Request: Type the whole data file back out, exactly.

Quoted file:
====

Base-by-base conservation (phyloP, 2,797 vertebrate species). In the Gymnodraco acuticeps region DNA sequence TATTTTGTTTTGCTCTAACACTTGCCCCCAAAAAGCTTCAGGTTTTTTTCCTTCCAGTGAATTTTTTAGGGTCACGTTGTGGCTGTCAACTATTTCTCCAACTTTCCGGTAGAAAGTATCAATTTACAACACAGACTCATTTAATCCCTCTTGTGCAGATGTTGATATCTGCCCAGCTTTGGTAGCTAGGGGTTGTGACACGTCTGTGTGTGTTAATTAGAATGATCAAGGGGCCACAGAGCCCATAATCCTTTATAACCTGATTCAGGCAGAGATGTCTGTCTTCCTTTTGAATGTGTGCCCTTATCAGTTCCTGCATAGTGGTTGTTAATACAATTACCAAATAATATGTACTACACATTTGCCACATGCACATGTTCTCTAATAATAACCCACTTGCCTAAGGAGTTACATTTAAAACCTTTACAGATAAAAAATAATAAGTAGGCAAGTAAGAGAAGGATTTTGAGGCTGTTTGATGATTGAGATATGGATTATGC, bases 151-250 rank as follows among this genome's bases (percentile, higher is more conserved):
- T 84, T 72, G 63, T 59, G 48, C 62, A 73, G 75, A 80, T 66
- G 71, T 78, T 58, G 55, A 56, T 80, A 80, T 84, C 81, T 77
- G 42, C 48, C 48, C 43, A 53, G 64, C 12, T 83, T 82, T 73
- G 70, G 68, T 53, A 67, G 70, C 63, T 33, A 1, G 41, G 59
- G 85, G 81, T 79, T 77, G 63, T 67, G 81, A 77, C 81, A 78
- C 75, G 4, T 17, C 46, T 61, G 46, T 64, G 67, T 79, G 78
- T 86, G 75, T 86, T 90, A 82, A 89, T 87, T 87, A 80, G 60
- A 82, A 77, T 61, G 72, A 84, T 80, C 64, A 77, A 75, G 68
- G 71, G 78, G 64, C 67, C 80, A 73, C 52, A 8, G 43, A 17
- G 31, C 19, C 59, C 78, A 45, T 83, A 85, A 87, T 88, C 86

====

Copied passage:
Base-by-base conservation (phyloP, 2,797 vertebrate species). In the Gymnodraco acuticeps region DNA sequence TATTTTGTTTTGCTCTAACACTTGCCCCCAAAAAGCTTCAGGTTTTTTTCCTTCCAGTGAATTTTTTAGGGTCACGTTGTGGCTGTCAACTATTTCTCCAACTTTCCGGTAGAAAGTATCAATTTACAACACAGACTCATTTAATCCCTCTTGTGCAGATGTTGATATCTGCCCAGCTTTGGTAGCTAGGGGTTGTGACACGTCTGTGTGTGTTAATTAGAATGATCAAGGGGCCACAGAGCCCATAATCCTTTATAACCTGATTCAGGCAGAGATGTCTGTCTTCCTTTTGAATGTGTGCCCTTATCAGTTCCTGCATAGTGGTTGTTAATACAATTACCAAATAATATGTACTACACATTTGCCACATGCACATGTTCTCTAATAATAACCCACTTGCCTAAGGAGTTACATTTAAAACCTTTACAGATAAAAAATAATAAGTAGGCAAGTAAGAGAAGGATTTTGAGGCTGTTTGATGATTGAGATATGGATTATGC, bases 151-250 rank as follows among this genome's bases (percentile, higher is more conserved):
- T 84, T 72, G 63, T 59, G 48, C 62, A 73, G 75, A 80, T 66
- G 71, T 78, T 58, G 55, A 56, T 80, A 80, T 84, C 81, T 77
- G 42, C 48, C 48, C 43, A 53, G 64, C 12, T 83, T 82, T 73
- G 70, G 68, T 53, A 67, G 70, C 63, T 33, A 1, G 41, G 59
- G 85, G 81, T 79, T 77, G 63, T 67, G 81, A 77, C 81, A 78
- C 75, G 4, T 17, C 46, T 61, G 46, T 64, G 67, T 79, G 78
- T 86, G 75, T 86, T 90, A 82, A 89, T 87, T 87, A 80, G 60
- A 82, A 77, T 61, G 72, A 84, T 80, C 64, A 77, A 75, G 68
- G 71, G 78, G 64, C 67, C 80, A 73, C 52, A 8, G 43, A 17
- G 31, C 19, C 59, C 78, A 45, T 83, A 85, A 87, T 88, C 86